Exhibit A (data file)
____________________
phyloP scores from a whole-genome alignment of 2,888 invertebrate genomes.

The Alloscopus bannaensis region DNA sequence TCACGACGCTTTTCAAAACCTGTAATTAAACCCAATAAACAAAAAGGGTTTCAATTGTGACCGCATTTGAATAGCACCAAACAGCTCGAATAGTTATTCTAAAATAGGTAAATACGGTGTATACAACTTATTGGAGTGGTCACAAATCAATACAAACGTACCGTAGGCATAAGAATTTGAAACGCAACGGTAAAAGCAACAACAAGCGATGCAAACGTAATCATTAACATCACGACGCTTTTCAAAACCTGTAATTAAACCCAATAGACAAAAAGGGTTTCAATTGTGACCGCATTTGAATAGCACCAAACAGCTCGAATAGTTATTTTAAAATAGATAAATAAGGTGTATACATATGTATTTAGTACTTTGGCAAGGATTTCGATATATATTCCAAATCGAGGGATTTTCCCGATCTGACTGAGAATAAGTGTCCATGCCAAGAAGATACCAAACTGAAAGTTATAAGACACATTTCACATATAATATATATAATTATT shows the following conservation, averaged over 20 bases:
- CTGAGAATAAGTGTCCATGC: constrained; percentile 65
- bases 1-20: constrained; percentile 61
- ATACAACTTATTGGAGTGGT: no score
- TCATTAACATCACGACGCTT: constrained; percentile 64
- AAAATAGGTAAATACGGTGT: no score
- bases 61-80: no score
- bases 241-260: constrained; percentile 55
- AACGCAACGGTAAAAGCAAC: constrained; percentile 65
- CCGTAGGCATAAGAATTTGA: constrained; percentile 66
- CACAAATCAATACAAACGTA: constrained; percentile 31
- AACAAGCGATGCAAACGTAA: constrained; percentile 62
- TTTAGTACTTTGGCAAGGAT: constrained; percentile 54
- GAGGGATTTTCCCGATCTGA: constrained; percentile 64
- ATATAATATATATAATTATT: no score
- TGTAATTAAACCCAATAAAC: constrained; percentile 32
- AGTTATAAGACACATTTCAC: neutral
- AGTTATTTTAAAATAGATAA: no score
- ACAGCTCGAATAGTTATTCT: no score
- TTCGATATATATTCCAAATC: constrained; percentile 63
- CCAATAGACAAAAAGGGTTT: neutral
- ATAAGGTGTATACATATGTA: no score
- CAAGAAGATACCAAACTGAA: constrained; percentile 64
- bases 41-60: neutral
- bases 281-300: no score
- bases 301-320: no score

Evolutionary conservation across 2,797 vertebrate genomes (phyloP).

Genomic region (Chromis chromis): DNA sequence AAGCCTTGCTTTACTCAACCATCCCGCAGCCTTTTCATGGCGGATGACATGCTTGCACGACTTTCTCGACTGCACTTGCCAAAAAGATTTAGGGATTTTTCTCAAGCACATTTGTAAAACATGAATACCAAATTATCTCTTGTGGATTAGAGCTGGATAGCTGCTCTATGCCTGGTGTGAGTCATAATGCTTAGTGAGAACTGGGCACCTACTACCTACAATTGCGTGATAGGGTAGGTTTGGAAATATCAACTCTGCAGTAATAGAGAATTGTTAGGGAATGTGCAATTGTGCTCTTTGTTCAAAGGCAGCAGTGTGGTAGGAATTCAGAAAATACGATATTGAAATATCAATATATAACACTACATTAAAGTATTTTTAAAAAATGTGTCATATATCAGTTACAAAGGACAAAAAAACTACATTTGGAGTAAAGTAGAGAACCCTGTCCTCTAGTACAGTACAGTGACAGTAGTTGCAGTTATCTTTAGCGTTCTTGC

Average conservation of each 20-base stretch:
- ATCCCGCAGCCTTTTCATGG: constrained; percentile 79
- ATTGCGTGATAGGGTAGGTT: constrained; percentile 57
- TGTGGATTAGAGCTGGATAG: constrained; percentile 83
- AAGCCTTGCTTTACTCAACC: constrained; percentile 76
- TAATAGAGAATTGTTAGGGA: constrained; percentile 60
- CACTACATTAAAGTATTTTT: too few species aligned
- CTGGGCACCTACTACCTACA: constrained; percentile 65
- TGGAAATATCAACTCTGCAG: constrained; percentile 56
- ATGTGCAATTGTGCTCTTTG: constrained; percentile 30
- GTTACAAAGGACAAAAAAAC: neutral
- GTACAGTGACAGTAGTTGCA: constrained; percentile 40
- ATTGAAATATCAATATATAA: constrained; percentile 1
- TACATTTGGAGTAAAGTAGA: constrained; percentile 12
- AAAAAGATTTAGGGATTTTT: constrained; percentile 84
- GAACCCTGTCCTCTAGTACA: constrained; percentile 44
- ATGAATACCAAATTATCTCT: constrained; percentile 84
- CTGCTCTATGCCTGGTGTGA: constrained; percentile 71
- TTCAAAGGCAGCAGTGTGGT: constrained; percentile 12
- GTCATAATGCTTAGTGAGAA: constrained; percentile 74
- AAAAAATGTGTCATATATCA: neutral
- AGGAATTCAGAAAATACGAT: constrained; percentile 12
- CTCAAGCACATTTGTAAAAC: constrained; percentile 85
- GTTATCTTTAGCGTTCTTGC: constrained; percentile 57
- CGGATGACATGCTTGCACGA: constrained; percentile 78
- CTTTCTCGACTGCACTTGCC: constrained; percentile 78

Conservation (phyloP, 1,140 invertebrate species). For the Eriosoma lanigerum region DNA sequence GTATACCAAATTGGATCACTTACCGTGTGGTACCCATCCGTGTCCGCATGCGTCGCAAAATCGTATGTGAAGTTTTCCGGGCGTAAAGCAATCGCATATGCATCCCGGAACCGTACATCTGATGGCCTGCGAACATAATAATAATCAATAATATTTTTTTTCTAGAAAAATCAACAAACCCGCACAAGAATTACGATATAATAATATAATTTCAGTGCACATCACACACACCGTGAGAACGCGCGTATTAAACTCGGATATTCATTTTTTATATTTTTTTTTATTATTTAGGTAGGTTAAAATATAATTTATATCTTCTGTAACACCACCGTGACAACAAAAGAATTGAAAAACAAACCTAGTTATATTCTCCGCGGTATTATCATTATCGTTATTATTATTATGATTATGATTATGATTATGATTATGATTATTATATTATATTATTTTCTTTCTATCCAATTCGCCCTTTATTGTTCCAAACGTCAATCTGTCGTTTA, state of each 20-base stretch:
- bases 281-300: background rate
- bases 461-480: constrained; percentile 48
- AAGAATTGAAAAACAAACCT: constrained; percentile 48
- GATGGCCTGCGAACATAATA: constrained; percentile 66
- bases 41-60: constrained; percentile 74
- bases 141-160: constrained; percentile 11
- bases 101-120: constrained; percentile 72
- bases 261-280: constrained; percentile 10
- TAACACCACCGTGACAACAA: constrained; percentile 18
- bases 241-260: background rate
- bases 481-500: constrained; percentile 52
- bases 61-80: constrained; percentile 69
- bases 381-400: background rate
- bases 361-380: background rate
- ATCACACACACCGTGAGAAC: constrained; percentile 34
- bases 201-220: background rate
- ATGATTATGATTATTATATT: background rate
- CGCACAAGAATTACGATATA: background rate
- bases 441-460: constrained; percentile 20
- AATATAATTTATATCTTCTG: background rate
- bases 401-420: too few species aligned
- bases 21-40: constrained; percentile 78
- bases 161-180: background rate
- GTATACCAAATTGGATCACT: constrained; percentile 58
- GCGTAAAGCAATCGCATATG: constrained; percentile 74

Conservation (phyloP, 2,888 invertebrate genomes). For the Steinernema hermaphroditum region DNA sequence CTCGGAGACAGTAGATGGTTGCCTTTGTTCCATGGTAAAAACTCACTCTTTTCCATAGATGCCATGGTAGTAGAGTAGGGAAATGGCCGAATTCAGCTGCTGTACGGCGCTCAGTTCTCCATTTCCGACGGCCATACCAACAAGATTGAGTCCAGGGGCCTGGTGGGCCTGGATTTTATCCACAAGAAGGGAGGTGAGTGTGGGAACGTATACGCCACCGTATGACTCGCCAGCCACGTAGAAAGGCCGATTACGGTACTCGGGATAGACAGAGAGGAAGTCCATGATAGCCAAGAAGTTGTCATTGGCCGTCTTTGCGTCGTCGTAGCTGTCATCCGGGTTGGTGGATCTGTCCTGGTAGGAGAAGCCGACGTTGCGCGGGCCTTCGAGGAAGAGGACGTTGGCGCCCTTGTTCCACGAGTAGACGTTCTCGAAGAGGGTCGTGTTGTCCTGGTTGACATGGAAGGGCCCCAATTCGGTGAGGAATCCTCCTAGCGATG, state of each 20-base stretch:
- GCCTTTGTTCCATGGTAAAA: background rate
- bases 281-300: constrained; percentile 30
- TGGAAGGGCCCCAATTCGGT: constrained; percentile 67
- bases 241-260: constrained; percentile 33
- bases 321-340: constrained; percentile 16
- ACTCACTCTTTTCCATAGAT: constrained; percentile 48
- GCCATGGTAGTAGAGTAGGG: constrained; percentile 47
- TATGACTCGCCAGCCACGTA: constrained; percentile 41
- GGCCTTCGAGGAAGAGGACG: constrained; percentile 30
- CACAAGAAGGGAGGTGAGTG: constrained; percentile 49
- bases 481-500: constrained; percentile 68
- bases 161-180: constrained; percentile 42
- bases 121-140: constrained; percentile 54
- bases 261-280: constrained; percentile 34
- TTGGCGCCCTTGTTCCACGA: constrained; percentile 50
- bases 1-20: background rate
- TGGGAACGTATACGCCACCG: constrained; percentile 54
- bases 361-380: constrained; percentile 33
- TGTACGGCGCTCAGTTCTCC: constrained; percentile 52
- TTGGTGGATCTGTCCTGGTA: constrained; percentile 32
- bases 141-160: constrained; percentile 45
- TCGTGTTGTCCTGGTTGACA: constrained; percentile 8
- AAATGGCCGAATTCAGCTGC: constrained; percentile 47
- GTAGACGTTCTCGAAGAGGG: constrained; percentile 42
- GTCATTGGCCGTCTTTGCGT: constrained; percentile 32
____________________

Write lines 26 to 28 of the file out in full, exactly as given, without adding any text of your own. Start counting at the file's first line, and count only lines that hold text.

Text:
- bases 281-300: no score
- bases 301-320: no score

Evolutionary conservation across 2,797 vertebrate genomes (phyloP).